How to Make a Handout

Woman in red coat reading book in library.jpg

Let’s face it: we’ve all sat through our share of less-than-compelling presentations. Maybe the presenter struggles with public speaking or the information being conveyed doesn’t excite the audience. Luckily, there’s a solution. Handouts can spice up a presentation in no time. Students or professionals use handouts to give their audience additional information that pertains to their presentation. A well-made handout gives your audience something to hold and take home, and hopefully better connect with what you have to say.

1 Write the most important points

Write the most important points of your presentation in short, punchy sentences using an outline or bullet points to express your message. This will help your audience absorb your information quickly and effectively.

2 Provide information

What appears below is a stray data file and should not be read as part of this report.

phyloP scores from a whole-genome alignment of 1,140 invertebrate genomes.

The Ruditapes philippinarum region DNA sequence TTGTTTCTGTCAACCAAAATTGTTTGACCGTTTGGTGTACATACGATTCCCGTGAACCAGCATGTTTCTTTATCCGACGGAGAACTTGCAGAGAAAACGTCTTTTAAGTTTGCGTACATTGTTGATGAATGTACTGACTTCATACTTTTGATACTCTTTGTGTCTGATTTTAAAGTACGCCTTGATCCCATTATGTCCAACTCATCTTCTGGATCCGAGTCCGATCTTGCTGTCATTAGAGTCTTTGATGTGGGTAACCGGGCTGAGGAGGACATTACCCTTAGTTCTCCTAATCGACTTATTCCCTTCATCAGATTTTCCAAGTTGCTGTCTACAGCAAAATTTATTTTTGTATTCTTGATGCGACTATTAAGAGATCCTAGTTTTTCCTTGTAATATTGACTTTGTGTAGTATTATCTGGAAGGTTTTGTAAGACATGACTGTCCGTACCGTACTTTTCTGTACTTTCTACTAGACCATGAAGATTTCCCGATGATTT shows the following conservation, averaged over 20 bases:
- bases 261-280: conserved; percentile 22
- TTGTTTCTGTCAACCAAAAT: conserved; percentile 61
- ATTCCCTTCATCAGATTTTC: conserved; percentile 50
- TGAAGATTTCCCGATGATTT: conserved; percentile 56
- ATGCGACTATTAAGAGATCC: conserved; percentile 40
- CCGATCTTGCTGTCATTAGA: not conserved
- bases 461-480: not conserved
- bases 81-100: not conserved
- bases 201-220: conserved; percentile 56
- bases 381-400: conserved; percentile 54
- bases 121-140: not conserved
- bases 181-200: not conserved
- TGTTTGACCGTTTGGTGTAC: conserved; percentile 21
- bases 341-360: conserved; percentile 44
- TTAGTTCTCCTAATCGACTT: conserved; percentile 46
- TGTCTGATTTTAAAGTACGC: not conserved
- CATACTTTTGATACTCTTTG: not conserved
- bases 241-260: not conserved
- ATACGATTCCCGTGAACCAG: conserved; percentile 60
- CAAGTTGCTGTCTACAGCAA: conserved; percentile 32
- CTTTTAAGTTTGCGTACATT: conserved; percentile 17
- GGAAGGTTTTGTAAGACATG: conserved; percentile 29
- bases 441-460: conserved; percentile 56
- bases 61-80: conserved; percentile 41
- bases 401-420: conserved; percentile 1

Provide information as to why your handout is relevant. If your audience understands why your information is important, they’re more likely to keep their attention devoted to your presentation.

3 Include charts and illustrations

Include charts and illustrations to better present your point. Use images to help augment text, as they will help engage your audience. Never rely solely on graphs and pictures, though.

4 Print important points in bold

Print important points in bold, italic or colored print to help your audience distinguish the most important points of your presentation. Font selection is a vital part of making handouts.

5 Include discussion questions or quirky facts at the end of the handout

Include discussion questions or quirky facts at the end of the handout. It’s important to leave a lasting impression on your audience so people don’t forget your presentation.

  • Limit your handout to one page if possible. Space the information out in an easy-to-read manner. Accessibility is the key to an effective handout.
  • Add additional resources for your audience to follow up with, such as websites or studies.

Matt McKinney has written professionally since 2008. His work has appeared in publications such as "The Knox Student" and "Diminished Capacity," his campus literary journal. McKinney is pursuing a Bachelor of Arts in creative writing at Knox College.